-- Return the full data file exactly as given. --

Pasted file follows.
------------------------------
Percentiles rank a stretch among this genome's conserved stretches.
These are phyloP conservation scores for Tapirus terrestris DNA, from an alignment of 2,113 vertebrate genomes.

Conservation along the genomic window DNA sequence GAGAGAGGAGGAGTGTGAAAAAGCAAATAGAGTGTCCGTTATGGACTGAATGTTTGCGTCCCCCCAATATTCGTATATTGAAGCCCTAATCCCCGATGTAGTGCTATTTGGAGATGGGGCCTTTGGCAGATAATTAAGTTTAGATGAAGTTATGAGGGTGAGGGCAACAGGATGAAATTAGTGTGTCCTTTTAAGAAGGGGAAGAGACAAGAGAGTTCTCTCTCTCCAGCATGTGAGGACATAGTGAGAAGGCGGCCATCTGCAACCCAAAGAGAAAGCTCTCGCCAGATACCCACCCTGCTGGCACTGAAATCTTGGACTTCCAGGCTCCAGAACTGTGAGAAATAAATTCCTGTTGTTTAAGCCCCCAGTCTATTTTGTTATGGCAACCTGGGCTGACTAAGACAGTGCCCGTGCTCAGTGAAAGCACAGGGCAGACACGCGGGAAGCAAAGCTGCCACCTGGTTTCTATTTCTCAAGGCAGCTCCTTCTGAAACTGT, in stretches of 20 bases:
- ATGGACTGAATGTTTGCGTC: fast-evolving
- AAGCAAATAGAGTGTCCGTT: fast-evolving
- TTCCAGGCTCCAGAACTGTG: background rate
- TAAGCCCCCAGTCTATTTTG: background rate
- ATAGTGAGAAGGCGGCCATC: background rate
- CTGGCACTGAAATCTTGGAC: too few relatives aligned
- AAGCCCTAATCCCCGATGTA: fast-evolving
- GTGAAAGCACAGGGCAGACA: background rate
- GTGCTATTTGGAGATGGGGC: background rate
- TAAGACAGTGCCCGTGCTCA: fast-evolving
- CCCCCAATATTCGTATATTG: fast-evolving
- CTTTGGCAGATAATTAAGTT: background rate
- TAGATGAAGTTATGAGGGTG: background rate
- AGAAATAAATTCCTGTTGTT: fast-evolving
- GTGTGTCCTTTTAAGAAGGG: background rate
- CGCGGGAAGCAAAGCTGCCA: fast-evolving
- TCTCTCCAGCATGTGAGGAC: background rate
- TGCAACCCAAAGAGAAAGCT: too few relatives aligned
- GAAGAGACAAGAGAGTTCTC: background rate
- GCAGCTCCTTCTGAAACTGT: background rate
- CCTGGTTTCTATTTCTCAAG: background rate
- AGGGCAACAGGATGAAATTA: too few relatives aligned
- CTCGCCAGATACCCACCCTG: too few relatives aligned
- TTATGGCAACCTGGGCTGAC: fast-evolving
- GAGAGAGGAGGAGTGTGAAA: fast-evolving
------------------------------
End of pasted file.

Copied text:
Percentiles rank a stretch among this genome's conserved stretches.
These are phyloP conservation scores for Tapirus terrestris DNA, from an alignment of 2,113 vertebrate genomes.

Conservation along the genomic window DNA sequence GAGAGAGGAGGAGTGTGAAAAAGCAAATAGAGTGTCCGTTATGGACTGAATGTTTGCGTCCCCCCAATATTCGTATATTGAAGCCCTAATCCCCGATGTAGTGCTATTTGGAGATGGGGCCTTTGGCAGATAATTAAGTTTAGATGAAGTTATGAGGGTGAGGGCAACAGGATGAAATTAGTGTGTCCTTTTAAGAAGGGGAAGAGACAAGAGAGTTCTCTCTCTCCAGCATGTGAGGACATAGTGAGAAGGCGGCCATCTGCAACCCAAAGAGAAAGCTCTCGCCAGATACCCACCCTGCTGGCACTGAAATCTTGGACTTCCAGGCTCCAGAACTGTGAGAAATAAATTCCTGTTGTTTAAGCCCCCAGTCTATTTTGTTATGGCAACCTGGGCTGACTAAGACAGTGCCCGTGCTCAGTGAAAGCACAGGGCAGACACGCGGGAAGCAAAGCTGCCACCTGGTTTCTATTTCTCAAGGCAGCTCCTTCTGAAACTGT, in stretches of 20 bases:
- ATGGACTGAATGTTTGCGTC: fast-evolving
- AAGCAAATAGAGTGTCCGTT: fast-evolving
- TTCCAGGCTCCAGAACTGTG: background rate
- TAAGCCCCCAGTCTATTTTG: background rate
- ATAGTGAGAAGGCGGCCATC: background rate
- CTGGCACTGAAATCTTGGAC: too few relatives aligned
- AAGCCCTAATCCCCGATGTA: fast-evolving
- GTGAAAGCACAGGGCAGACA: background rate
- GTGCTATTTGGAGATGGGGC: background rate
- TAAGACAGTGCCCGTGCTCA: fast-evolving
- CCCCCAATATTCGTATATTG: fast-evolving
- CTTTGGCAGATAATTAAGTT: background rate
- TAGATGAAGTTATGAGGGTG: background rate
- AGAAATAAATTCCTGTTGTT: fast-evolving
- GTGTGTCCTTTTAAGAAGGG: background rate
- CGCGGGAAGCAAAGCTGCCA: fast-evolving
- TCTCTCCAGCATGTGAGGAC: background rate
- TGCAACCCAAAGAGAAAGCT: too few relatives aligned
- GAAGAGACAAGAGAGTTCTC: background rate
- GCAGCTCCTTCTGAAACTGT: background rate
- CCTGGTTTCTATTTCTCAAG: background rate
- AGGGCAACAGGATGAAATTA: too few relatives aligned
- CTCGCCAGATACCCACCCTG: too few relatives aligned
- TTATGGCAACCTGGGCTGAC: fast-evolving
- GAGAGAGGAGGAGTGTGAAA: fast-evolving